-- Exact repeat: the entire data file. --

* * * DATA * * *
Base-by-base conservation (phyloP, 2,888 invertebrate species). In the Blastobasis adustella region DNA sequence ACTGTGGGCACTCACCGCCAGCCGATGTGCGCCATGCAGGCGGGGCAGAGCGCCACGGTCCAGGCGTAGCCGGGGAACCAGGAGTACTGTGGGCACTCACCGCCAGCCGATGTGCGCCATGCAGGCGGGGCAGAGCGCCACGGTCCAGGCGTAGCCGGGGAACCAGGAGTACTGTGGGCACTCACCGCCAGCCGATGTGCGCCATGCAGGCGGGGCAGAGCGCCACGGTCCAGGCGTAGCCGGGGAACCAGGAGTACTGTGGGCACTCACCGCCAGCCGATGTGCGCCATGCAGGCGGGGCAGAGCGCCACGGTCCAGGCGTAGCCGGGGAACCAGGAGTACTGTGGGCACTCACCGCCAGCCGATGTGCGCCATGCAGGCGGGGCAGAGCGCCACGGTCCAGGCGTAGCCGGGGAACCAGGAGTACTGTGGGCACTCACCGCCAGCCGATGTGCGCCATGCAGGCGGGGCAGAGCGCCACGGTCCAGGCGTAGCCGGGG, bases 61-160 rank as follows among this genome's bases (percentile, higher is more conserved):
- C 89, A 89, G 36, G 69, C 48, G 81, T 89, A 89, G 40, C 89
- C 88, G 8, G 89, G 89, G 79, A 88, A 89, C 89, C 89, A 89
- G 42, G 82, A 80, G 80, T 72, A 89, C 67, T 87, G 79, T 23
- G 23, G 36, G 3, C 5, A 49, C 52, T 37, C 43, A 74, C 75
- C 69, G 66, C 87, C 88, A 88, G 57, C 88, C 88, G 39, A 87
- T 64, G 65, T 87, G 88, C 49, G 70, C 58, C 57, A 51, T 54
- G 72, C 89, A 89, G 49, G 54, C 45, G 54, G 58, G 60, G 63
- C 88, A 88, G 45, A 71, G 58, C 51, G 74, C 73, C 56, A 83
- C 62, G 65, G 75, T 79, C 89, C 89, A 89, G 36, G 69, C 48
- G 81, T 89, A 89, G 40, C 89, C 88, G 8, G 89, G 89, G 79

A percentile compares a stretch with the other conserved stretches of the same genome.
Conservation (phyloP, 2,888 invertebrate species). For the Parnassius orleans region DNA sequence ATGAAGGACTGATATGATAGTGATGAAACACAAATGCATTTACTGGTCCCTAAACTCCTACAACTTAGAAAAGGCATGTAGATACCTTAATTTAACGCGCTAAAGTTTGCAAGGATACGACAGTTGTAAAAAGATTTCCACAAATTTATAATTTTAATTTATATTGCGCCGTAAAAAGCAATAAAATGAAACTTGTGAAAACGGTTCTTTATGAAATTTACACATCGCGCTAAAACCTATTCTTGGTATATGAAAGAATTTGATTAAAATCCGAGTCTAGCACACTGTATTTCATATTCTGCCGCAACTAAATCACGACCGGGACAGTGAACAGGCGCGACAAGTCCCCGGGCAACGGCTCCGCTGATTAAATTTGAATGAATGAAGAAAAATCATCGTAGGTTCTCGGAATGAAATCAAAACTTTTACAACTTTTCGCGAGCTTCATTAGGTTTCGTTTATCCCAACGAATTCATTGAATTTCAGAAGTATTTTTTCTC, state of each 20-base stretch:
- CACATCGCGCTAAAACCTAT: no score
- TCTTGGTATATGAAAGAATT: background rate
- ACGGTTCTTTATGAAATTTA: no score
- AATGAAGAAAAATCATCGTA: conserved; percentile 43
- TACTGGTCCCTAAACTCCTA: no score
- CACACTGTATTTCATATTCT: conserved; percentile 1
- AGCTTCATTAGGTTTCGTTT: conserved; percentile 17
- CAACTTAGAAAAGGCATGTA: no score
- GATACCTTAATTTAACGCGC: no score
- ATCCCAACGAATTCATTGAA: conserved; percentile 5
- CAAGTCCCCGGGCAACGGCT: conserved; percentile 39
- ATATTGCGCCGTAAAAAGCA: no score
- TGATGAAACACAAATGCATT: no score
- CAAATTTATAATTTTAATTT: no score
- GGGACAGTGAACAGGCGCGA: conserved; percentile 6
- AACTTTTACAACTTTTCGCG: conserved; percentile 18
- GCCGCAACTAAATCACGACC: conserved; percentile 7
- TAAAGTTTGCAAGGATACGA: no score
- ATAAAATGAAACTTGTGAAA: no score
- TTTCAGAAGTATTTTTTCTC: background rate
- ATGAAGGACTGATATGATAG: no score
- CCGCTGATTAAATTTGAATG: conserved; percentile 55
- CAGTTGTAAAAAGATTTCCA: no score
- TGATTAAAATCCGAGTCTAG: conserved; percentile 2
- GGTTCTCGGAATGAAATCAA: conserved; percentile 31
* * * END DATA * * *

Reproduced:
Base-by-base conservation (phyloP, 2,888 invertebrate species). In the Blastobasis adustella region DNA sequence ACTGTGGGCACTCACCGCCAGCCGATGTGCGCCATGCAGGCGGGGCAGAGCGCCACGGTCCAGGCGTAGCCGGGGAACCAGGAGTACTGTGGGCACTCACCGCCAGCCGATGTGCGCCATGCAGGCGGGGCAGAGCGCCACGGTCCAGGCGTAGCCGGGGAACCAGGAGTACTGTGGGCACTCACCGCCAGCCGATGTGCGCCATGCAGGCGGGGCAGAGCGCCACGGTCCAGGCGTAGCCGGGGAACCAGGAGTACTGTGGGCACTCACCGCCAGCCGATGTGCGCCATGCAGGCGGGGCAGAGCGCCACGGTCCAGGCGTAGCCGGGGAACCAGGAGTACTGTGGGCACTCACCGCCAGCCGATGTGCGCCATGCAGGCGGGGCAGAGCGCCACGGTCCAGGCGTAGCCGGGGAACCAGGAGTACTGTGGGCACTCACCGCCAGCCGATGTGCGCCATGCAGGCGGGGCAGAGCGCCACGGTCCAGGCGTAGCCGGGG, bases 61-160 rank as follows among this genome's bases (percentile, higher is more conserved):
- C 89, A 89, G 36, G 69, C 48, G 81, T 89, A 89, G 40, C 89
- C 88, G 8, G 89, G 89, G 79, A 88, A 89, C 89, C 89, A 89
- G 42, G 82, A 80, G 80, T 72, A 89, C 67, T 87, G 79, T 23
- G 23, G 36, G 3, C 5, A 49, C 52, T 37, C 43, A 74, C 75
- C 69, G 66, C 87, C 88, A 88, G 57, C 88, C 88, G 39, A 87
- T 64, G 65, T 87, G 88, C 49, G 70, C 58, C 57, A 51, T 54
- G 72, C 89, A 89, G 49, G 54, C 45, G 54, G 58, G 60, G 63
- C 88, A 88, G 45, A 71, G 58, C 51, G 74, C 73, C 56, A 83
- C 62, G 65, G 75, T 79, C 89, C 89, A 89, G 36, G 69, C 48
- G 81, T 89, A 89, G 40, C 89, C 88, G 8, G 89, G 89, G 79

A percentile compares a stretch with the other conserved stretches of the same genome.
Conservation (phyloP, 2,888 invertebrate species). For the Parnassius orleans region DNA sequence ATGAAGGACTGATATGATAGTGATGAAACACAAATGCATTTACTGGTCCCTAAACTCCTACAACTTAGAAAAGGCATGTAGATACCTTAATTTAACGCGCTAAAGTTTGCAAGGATACGACAGTTGTAAAAAGATTTCCACAAATTTATAATTTTAATTTATATTGCGCCGTAAAAAGCAATAAAATGAAACTTGTGAAAACGGTTCTTTATGAAATTTACACATCGCGCTAAAACCTATTCTTGGTATATGAAAGAATTTGATTAAAATCCGAGTCTAGCACACTGTATTTCATATTCTGCCGCAACTAAATCACGACCGGGACAGTGAACAGGCGCGACAAGTCCCCGGGCAACGGCTCCGCTGATTAAATTTGAATGAATGAAGAAAAATCATCGTAGGTTCTCGGAATGAAATCAAAACTTTTACAACTTTTCGCGAGCTTCATTAGGTTTCGTTTATCCCAACGAATTCATTGAATTTCAGAAGTATTTTTTCTC, state of each 20-base stretch:
- CACATCGCGCTAAAACCTAT: no score
- TCTTGGTATATGAAAGAATT: background rate
- ACGGTTCTTTATGAAATTTA: no score
- AATGAAGAAAAATCATCGTA: conserved; percentile 43
- TACTGGTCCCTAAACTCCTA: no score
- CACACTGTATTTCATATTCT: conserved; percentile 1
- AGCTTCATTAGGTTTCGTTT: conserved; percentile 17
- CAACTTAGAAAAGGCATGTA: no score
- GATACCTTAATTTAACGCGC: no score
- ATCCCAACGAATTCATTGAA: conserved; percentile 5
- CAAGTCCCCGGGCAACGGCT: conserved; percentile 39
- ATATTGCGCCGTAAAAAGCA: no score
- TGATGAAACACAAATGCATT: no score
- CAAATTTATAATTTTAATTT: no score
- GGGACAGTGAACAGGCGCGA: conserved; percentile 6
- AACTTTTACAACTTTTCGCG: conserved; percentile 18
- GCCGCAACTAAATCACGACC: conserved; percentile 7
- TAAAGTTTGCAAGGATACGA: no score
- ATAAAATGAAACTTGTGAAA: no score
- TTTCAGAAGTATTTTTTCTC: background rate
- ATGAAGGACTGATATGATAG: no score
- CCGCTGATTAAATTTGAATG: conserved; percentile 55
- CAGTTGTAAAAAGATTTCCA: no score
- TGATTAAAATCCGAGTCTAG: conserved; percentile 2
- GGTTCTCGGAATGAAATCAA: conserved; percentile 31